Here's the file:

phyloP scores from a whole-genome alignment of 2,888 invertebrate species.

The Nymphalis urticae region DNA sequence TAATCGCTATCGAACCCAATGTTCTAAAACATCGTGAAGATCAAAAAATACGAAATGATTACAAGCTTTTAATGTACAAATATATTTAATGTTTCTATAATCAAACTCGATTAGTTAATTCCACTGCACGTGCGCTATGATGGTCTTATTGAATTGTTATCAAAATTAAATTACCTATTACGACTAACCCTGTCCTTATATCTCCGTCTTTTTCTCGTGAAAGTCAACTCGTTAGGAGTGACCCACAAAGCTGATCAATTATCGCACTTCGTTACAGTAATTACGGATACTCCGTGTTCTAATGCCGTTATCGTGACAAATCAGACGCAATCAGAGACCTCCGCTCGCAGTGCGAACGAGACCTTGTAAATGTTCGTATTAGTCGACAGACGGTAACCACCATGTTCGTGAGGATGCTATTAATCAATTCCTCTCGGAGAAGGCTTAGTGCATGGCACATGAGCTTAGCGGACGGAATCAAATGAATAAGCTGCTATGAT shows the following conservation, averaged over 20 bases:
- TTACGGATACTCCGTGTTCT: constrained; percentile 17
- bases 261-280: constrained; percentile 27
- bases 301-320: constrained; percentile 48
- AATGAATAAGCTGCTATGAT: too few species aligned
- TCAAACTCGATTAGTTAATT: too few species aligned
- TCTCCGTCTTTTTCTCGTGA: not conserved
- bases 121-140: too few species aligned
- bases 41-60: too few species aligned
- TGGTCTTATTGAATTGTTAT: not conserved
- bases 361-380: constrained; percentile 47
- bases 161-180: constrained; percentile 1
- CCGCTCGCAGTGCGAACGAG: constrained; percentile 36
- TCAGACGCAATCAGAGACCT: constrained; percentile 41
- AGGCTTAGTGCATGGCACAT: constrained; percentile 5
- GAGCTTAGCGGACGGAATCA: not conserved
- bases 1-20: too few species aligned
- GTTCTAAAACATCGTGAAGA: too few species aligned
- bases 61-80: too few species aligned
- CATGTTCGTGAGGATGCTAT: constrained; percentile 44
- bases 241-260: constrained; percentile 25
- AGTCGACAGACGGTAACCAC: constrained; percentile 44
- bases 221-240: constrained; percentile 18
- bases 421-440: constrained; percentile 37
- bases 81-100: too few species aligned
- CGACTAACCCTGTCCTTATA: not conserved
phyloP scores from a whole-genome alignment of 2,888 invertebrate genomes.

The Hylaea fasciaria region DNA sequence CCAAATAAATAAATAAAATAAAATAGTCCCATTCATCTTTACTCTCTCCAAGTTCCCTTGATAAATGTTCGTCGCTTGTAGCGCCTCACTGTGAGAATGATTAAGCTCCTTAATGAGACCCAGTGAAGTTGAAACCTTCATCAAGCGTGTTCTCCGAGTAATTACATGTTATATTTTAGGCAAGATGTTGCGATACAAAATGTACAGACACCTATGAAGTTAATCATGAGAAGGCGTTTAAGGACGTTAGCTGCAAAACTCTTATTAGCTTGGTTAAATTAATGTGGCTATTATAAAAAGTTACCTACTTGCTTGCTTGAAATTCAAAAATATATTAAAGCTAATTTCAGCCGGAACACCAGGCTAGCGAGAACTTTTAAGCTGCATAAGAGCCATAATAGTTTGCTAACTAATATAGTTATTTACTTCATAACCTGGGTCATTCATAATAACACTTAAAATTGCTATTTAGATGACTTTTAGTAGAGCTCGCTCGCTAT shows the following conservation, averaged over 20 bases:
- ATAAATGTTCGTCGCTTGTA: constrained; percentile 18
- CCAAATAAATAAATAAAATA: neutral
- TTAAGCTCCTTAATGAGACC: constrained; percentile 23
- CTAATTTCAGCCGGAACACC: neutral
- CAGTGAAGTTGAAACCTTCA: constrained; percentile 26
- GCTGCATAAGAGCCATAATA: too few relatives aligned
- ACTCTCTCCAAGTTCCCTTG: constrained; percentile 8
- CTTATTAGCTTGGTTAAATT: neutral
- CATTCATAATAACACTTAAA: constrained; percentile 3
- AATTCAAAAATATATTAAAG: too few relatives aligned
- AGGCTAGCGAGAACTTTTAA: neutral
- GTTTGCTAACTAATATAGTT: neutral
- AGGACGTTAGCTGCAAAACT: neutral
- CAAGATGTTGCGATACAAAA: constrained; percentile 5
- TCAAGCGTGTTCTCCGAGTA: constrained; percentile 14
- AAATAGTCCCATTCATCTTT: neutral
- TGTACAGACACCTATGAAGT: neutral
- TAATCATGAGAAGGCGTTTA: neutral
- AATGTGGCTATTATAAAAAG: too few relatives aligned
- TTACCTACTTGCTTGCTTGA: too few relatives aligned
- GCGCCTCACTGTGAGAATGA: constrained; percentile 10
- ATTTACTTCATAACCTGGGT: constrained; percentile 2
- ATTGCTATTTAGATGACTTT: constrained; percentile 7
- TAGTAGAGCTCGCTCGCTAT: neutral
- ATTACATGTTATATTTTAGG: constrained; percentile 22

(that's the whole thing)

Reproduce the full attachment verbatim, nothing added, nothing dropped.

phyloP scores from a whole-genome alignment of 2,888 invertebrate species.

The Nymphalis urticae region DNA sequence TAATCGCTATCGAACCCAATGTTCTAAAACATCGTGAAGATCAAAAAATACGAAATGATTACAAGCTTTTAATGTACAAATATATTTAATGTTTCTATAATCAAACTCGATTAGTTAATTCCACTGCACGTGCGCTATGATGGTCTTATTGAATTGTTATCAAAATTAAATTACCTATTACGACTAACCCTGTCCTTATATCTCCGTCTTTTTCTCGTGAAAGTCAACTCGTTAGGAGTGACCCACAAAGCTGATCAATTATCGCACTTCGTTACAGTAATTACGGATACTCCGTGTTCTAATGCCGTTATCGTGACAAATCAGACGCAATCAGAGACCTCCGCTCGCAGTGCGAACGAGACCTTGTAAATGTTCGTATTAGTCGACAGACGGTAACCACCATGTTCGTGAGGATGCTATTAATCAATTCCTCTCGGAGAAGGCTTAGTGCATGGCACATGAGCTTAGCGGACGGAATCAAATGAATAAGCTGCTATGAT shows the following conservation, averaged over 20 bases:
- TTACGGATACTCCGTGTTCT: constrained; percentile 17
- bases 261-280: constrained; percentile 27
- bases 301-320: constrained; percentile 48
- AATGAATAAGCTGCTATGAT: too few species aligned
- TCAAACTCGATTAGTTAATT: too few species aligned
- TCTCCGTCTTTTTCTCGTGA: not conserved
- bases 121-140: too few species aligned
- bases 41-60: too few species aligned
- TGGTCTTATTGAATTGTTAT: not conserved
- bases 361-380: constrained; percentile 47
- bases 161-180: constrained; percentile 1
- CCGCTCGCAGTGCGAACGAG: constrained; percentile 36
- TCAGACGCAATCAGAGACCT: constrained; percentile 41
- AGGCTTAGTGCATGGCACAT: constrained; percentile 5
- GAGCTTAGCGGACGGAATCA: not conserved
- bases 1-20: too few species aligned
- GTTCTAAAACATCGTGAAGA: too few species aligned
- bases 61-80: too few species aligned
- CATGTTCGTGAGGATGCTAT: constrained; percentile 44
- bases 241-260: constrained; percentile 25
- AGTCGACAGACGGTAACCAC: constrained; percentile 44
- bases 221-240: constrained; percentile 18
- bases 421-440: constrained; percentile 37
- bases 81-100: too few species aligned
- CGACTAACCCTGTCCTTATA: not conserved
phyloP scores from a whole-genome alignment of 2,888 invertebrate genomes.

The Hylaea fasciaria region DNA sequence CCAAATAAATAAATAAAATAAAATAGTCCCATTCATCTTTACTCTCTCCAAGTTCCCTTGATAAATGTTCGTCGCTTGTAGCGCCTCACTGTGAGAATGATTAAGCTCCTTAATGAGACCCAGTGAAGTTGAAACCTTCATCAAGCGTGTTCTCCGAGTAATTACATGTTATATTTTAGGCAAGATGTTGCGATACAAAATGTACAGACACCTATGAAGTTAATCATGAGAAGGCGTTTAAGGACGTTAGCTGCAAAACTCTTATTAGCTTGGTTAAATTAATGTGGCTATTATAAAAAGTTACCTACTTGCTTGCTTGAAATTCAAAAATATATTAAAGCTAATTTCAGCCGGAACACCAGGCTAGCGAGAACTTTTAAGCTGCATAAGAGCCATAATAGTTTGCTAACTAATATAGTTATTTACTTCATAACCTGGGTCATTCATAATAACACTTAAAATTGCTATTTAGATGACTTTTAGTAGAGCTCGCTCGCTAT shows the following conservation, averaged over 20 bases:
- ATAAATGTTCGTCGCTTGTA: constrained; percentile 18
- CCAAATAAATAAATAAAATA: neutral
- TTAAGCTCCTTAATGAGACC: constrained; percentile 23
- CTAATTTCAGCCGGAACACC: neutral
- CAGTGAAGTTGAAACCTTCA: constrained; percentile 26
- GCTGCATAAGAGCCATAATA: too few relatives aligned
- ACTCTCTCCAAGTTCCCTTG: constrained; percentile 8
- CTTATTAGCTTGGTTAAATT: neutral
- CATTCATAATAACACTTAAA: constrained; percentile 3
- AATTCAAAAATATATTAAAG: too few relatives aligned
- AGGCTAGCGAGAACTTTTAA: neutral
- GTTTGCTAACTAATATAGTT: neutral
- AGGACGTTAGCTGCAAAACT: neutral
- CAAGATGTTGCGATACAAAA: constrained; percentile 5
- TCAAGCGTGTTCTCCGAGTA: constrained; percentile 14
- AAATAGTCCCATTCATCTTT: neutral
- TGTACAGACACCTATGAAGT: neutral
- TAATCATGAGAAGGCGTTTA: neutral
- AATGTGGCTATTATAAAAAG: too few relatives aligned
- TTACCTACTTGCTTGCTTGA: too few relatives aligned
- GCGCCTCACTGTGAGAATGA: constrained; percentile 10
- ATTTACTTCATAACCTGGGT: constrained; percentile 2
- ATTGCTATTTAGATGACTTT: constrained; percentile 7
- TAGTAGAGCTCGCTCGCTAT: neutral
- ATTACATGTTATATTTTAGG: constrained; percentile 22